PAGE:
The gut microbiome is a relatively new area of study, especially as it relates to pregnancy and how maternal diet and weight can impact it across the three trimesters of a pregnancy.
In research recently published in the journal Nutrients, Meghan Ruebel, PhD, lead nutrition fellow in the lab of Kartik Shankar, PhD, professor of pediatrics in the Department of Pediatrics, found associations between maternal diet, body composition, and the gut microbial ecology. The research findings were consistent with a growing consensus that dietary interventions during pregnancy could help to regulate the maternal gut microbiome and potentially impact offspring health.
“Ultimately, we’re really looking to understand how transmission of obesity risk may pass from the mother and how her microbiome may impact mom‘s and baby’s health,” Ruebel explains. “But the first step is to understand how the gut microbiome is changed during pregnancy, and whether body composition and diet contribute to those changes.”
Studying gut microbiome across three trimesters of pregnancy
The microbiome is the complex ecosystem of trillions of microorganisms that live inside every human body and can include not only bacteria, but fungi, viruses, and parasites. The largest number are found in the large and small intestines, but they live throughout the body.
“In what we call the gut, you can have bacteria that perform a number of essential functions,” Ruebel says. “You can have good bacteria that help with digestion or synthesize vitamins, for example, and you can have bacteria that could be potentially harmful and do things like send signals to your immune cells.
“There’s a lot of research looking to understand how the gut microbiome influences other processes in our bodies. Since our gastrointestinal system helps with digestion and absorption of food, it would make sense that diet can influence it.”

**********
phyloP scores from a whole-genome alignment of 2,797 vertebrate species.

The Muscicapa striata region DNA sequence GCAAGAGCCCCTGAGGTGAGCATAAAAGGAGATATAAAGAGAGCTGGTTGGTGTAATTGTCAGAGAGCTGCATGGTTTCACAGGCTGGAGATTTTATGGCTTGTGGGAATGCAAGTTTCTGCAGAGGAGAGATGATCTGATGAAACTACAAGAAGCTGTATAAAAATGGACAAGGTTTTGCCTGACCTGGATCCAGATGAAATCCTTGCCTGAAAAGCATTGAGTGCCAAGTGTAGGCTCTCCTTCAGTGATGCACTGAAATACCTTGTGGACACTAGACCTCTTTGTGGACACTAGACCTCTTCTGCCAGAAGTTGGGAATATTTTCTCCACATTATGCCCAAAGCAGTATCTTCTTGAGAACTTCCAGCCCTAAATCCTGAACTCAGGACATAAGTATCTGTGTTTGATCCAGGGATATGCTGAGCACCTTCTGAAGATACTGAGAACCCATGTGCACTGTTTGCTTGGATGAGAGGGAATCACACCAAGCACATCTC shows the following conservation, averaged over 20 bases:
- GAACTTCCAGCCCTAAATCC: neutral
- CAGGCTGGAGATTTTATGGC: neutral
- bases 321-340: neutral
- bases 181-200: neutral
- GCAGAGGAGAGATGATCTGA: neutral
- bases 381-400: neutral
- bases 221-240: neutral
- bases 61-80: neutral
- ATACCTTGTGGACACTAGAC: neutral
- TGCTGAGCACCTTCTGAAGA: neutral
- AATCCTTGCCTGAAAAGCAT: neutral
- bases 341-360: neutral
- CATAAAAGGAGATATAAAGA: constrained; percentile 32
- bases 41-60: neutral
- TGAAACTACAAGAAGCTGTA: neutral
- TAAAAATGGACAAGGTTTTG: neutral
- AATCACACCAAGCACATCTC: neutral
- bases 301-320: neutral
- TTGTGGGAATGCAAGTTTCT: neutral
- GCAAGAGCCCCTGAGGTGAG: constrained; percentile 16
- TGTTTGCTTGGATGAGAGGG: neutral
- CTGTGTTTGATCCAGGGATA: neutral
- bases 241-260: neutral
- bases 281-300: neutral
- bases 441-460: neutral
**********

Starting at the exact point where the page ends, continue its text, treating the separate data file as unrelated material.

Ruebel became interested in studying how obesity impacts mom’s and baby’s health by studying the gut microbiome as one possible mechanism. There have been previous research that examined gut microbiome changes in pregnancy focusing on specific trimesters or on the microbiome post-partum, but not specifically across pregnancy like we did in this study She also was interested in studying possible corollaries between body composition, dietary intake and gut microbiome.
“We know from animal studies that obesity during pregnancy has a large impact not only on the mom’s health, but also on the offspring’s,” Ruebel explains. “Usually, women with obesity have a greater risk for pregnancy complications, and there’s evidence that their children have a higher risk for obesity in childhood.”
The research focused on study participants who were considered normal weight based on their pre-pregnancy body mass index (BMI) and participants whose BMIs were in the overweight/obese categories. Researchers collected fecal samples at 12, 24, and 36 weeks of gestation, looking not only at the variation of microbes in a single sample, but the variation of microbes between samples. Researchers also collected participants’ dietary intake and summarized participant’s intake across the three trimesters.
Learning to better communicate the science
“There’s evidence that obesity alone can change the gut microbiome, but I did not go into this study anticipating there would be any difference in a participant’s gut microbiome between trimesters and there was,” Ruebel says. “I also hypothesized that we would see some changes related to diet and I thought they would be related to protein and fiber intake, but I did not anticipate as many of the saturated and polyunsaturated fatty acids that we found.”
Identifying which aspects of a woman’s diet associate with her gut microbiome during pregnancy is crucial because it may lead to dietary intervention strategies that might help mitigate weight gain and improve women’s metabolic health during pregnancy, Ruebel says. Her research found that maternal obesity modifies the associations between a woman’s gut microbiome and her diet, and also that maternal obesity and diet influence the makeup of the gut microbiome.
For example, Ruebel’s research suggests that omega-3 and omega-6 intakes during pregnancy may correlate with a greater presence of helpful Ruminococcus bacteria, which aid digestion, in the gut microbiome of women with normal weight BMI classification.
Ruebel says a long-term goal for this and subsequent research is to develop dietary interventions that positively impact gestational weight gain, and to evolve how conversations about weight gain occur so that women with overweight or obesity aren’t shamed or stigmatized.
“One of our main challenges is learning how to better communicate the science so that it means something to non-researchers and so there’s more of a partnership in behavior change,” Ruebel explains. “Now we have evidence to suggest an associations between the gut microbiome during pregnancy based on body mass index and diet, and we need to keep unravelling this further so we can say this is how that might affect your health and your baby’s health.”